Photo Credit: Dr. Chad Harvey
‘Change happens in the smallest, obscure and unlikely places’. The first time I heard the saying I did not believe it, to me this saying is just another piece of flashy jargon that gets thrown around to inspire people to make change. I must admit though that the saying does appeal to me because I aspire to make sustainable change through food. For me, food is a great way to combat climate change because it is a daily activity we participate in that can either work with or against the planet. I think it is remarkably empowering for us to have an immediate and personal contribution in helping our planet’s condition simply by changing what we eat—and if we switch to eating tastier food we are laughing!
The first change-making tip I can offer is to find a partner that is as enthusiastic towards the cause as you are. I still do not know what I did to deserve my partner, Dr. Chad Harvey the beloved McMaster professor of integrated sciences. Not only has Dr. Harvey taken me under his wing in every sense of the word and provided me with the most nurturing mentorship, but also his enthusiasm and devotion towards making change through sustainable food exceed my own.
To help push along the wheels of change Dr. Harvey thought that it be best that I attend a McMaster grant writing session in January. I thought that this grant writing session would be bustling with swaths of young bonafide McMaster students that had social change exuding from every pore. However, such was not the case. Instead, the room was a cold white washed setting in which 5 other people were in attendance… and the grant writing session was an initiative of Change Camp. The story of change happening in the most unlikely places was taking shape before my eyes.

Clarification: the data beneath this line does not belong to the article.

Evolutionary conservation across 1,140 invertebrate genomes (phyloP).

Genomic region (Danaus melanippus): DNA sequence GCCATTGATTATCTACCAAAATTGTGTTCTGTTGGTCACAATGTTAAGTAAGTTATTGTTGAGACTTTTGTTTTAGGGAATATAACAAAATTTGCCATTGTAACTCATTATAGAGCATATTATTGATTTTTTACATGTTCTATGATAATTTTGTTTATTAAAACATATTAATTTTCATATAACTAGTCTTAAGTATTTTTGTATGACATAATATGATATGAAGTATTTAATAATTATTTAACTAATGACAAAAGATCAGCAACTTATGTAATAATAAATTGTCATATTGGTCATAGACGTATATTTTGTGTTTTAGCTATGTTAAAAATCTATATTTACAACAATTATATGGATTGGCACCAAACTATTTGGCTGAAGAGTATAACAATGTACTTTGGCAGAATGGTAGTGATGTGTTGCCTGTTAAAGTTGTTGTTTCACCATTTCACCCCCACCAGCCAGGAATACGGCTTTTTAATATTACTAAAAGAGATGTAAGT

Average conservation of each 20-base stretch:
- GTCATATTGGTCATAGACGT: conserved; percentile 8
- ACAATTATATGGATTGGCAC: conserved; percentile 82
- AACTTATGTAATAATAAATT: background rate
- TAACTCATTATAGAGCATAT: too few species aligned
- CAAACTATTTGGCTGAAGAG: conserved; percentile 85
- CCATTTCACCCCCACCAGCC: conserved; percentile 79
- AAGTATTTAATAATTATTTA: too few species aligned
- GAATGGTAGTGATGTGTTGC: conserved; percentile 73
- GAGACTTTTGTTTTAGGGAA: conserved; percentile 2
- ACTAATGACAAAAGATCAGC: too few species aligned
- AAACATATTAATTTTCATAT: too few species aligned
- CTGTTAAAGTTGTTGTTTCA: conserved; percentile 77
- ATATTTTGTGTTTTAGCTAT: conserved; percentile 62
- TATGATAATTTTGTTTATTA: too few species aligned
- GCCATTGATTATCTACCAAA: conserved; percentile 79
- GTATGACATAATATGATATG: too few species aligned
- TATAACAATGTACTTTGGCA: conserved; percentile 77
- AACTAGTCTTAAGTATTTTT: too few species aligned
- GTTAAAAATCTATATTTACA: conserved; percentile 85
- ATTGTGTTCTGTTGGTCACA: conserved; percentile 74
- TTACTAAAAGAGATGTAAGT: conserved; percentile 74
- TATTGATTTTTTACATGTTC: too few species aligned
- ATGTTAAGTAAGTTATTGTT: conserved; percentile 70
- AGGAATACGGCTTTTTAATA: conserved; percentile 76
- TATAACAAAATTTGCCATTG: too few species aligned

My mission at Change Camp was to get advice on how to write a stellar grant application for this specific grant in order to get funds to help create a permaculture garden at McMaster. Permaculture is a sustainable agricultural design that replicates nature to produce food, but a proper story on permaculture deserves more time to explain, so we will endeavor into this topic at another time.